I saw this a few months ago and, I have to admit, I thought it was a joke: “UC San Francisco launched a new research initiative aimed at discovering the root causes of homelessness — and solutions to end it — thanks to a $30 million gift from Salesforce (CRM)…


This episode eloquently articulates the violence — the fascism — at the heart of “sides.”

Which side are you on? It seems like a fair question. There are arguments and battles everywhere. So, c’mon, which side you are on? Pick one!

But that’s one of those insidious questions that behooves us to interrogate it. Most conspicuously, the question can only come after the terms of the discussion have been established and sides drawn; otherwise, there’d be no sides to choose from. To ask the question, then, is to assume that we all agree to the establishment of a) the terms…


Photograph by Paula May

The internet has of course decentralized communication. News and information no longer flow through few centralized sources: they come every which way. And this has inaugurated all kinds of changes in how we understand information, how we interact with each other, how we live day to day.

But the internet remains centralized. Companies build server farms that act as storage and way stations for the flow of this information. This creates security risks as all your data is sitting on servers that are waiting to be hacked. It also creates an ease of censorship: YouTube can pull videos as it…


In “The Leftovers,” knowing and identity come from the stories we tell on the personal, societal, and cosmic planes and the ways those stories intersect and resonate. Life is competing narratives of sense without resolve.

So, yes, this essay has spoilers. But what’s a spoiler, exactly? And do they matter? “The Leftovers” is an odd beast that is at once highly expressive, leading with affect, sentiment, and feelings. In fact, its affective intensity is downright relentless even, or especially, as it’s inflected by strong, incongruous music choices.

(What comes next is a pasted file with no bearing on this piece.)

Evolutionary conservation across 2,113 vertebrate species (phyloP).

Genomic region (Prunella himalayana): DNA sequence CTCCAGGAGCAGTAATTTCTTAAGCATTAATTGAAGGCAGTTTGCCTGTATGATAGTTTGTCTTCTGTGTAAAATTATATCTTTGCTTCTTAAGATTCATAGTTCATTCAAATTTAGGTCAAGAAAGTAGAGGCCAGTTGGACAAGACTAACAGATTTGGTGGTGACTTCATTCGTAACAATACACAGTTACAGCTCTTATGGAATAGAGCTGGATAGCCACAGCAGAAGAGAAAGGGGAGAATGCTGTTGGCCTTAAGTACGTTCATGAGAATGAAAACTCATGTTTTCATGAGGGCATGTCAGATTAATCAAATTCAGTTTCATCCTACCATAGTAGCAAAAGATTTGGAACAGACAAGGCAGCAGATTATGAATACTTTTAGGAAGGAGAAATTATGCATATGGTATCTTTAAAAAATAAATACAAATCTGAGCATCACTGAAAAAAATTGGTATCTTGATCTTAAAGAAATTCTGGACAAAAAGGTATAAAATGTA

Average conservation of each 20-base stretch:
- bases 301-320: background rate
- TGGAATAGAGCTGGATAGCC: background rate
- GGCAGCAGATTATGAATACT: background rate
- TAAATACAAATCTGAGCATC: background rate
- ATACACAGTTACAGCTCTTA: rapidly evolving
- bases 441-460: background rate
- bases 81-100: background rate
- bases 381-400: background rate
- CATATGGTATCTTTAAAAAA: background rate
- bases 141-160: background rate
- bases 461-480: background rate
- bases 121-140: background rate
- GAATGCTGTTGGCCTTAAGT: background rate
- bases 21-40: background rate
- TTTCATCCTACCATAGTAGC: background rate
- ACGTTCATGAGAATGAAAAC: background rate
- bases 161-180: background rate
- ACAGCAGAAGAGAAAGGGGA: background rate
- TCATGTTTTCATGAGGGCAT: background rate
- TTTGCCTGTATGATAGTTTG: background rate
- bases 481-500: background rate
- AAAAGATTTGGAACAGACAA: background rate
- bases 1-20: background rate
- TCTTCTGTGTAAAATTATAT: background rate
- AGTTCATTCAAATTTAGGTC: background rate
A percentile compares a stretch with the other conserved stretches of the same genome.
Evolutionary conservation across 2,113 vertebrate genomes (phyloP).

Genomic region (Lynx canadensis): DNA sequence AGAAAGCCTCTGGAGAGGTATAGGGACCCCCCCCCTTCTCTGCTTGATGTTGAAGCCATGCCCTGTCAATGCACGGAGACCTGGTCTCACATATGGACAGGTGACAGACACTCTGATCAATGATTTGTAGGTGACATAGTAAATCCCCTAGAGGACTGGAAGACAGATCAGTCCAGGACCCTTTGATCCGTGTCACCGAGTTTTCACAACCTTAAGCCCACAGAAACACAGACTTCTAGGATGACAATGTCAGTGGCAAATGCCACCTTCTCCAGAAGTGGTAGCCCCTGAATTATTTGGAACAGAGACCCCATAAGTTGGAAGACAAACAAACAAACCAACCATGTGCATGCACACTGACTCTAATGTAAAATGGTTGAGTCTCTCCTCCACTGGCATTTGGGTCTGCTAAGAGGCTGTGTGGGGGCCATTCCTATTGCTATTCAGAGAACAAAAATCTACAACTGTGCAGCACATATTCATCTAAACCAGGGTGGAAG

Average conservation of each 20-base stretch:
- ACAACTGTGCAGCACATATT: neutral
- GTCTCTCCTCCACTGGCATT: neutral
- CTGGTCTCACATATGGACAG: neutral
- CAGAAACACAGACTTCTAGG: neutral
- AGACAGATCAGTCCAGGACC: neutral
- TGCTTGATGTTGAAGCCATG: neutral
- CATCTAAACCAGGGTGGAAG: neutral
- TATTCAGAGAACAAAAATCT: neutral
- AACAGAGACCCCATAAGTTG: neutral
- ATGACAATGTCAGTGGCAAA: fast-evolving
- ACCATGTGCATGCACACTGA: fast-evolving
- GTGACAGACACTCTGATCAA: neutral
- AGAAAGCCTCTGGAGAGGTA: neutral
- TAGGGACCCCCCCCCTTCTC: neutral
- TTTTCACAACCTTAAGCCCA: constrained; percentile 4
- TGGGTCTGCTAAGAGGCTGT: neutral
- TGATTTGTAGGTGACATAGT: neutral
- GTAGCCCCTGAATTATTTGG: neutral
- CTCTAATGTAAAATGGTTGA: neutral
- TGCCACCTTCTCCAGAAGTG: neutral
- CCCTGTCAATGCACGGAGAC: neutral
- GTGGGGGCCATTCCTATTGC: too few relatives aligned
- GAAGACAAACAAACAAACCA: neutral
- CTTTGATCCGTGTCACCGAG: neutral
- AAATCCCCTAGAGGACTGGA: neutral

“The Leftovers” deploys strong music choices that inflect the action and feeling in endlessly surprising ways. The music rewrites the story we’re seeing, another “fact” within the epistemological and ontological act of storytelling.

At the same time, the show is fundamentally driven by narrative twists and turns. In…


Privacy as a Red Herring

So I recently watched the Netflix documentary, “The Great Hack,” which purports to reveal the nefarious things Facebook and Cambridge Analytica have done with our data. It seems these companies used our information to sell us things — in particular, to sell us a world view that supported a certain candidate in an election. Egad!

What the film, in its achingly obvious and predetermined sanctimony, fails to talk about is that these companies — Facebook and Cambridge Analytica along with Google, 23andMe, etc — sell our data without sharing any of the wealth with us…

Daniel Coffeen

Former Berkeley Rhetoric prof turned…what? Anatha Comms. Wrote this, too: https://www.amazon.com/Reading-Way-Things-Towards-Technology/dp/1785354140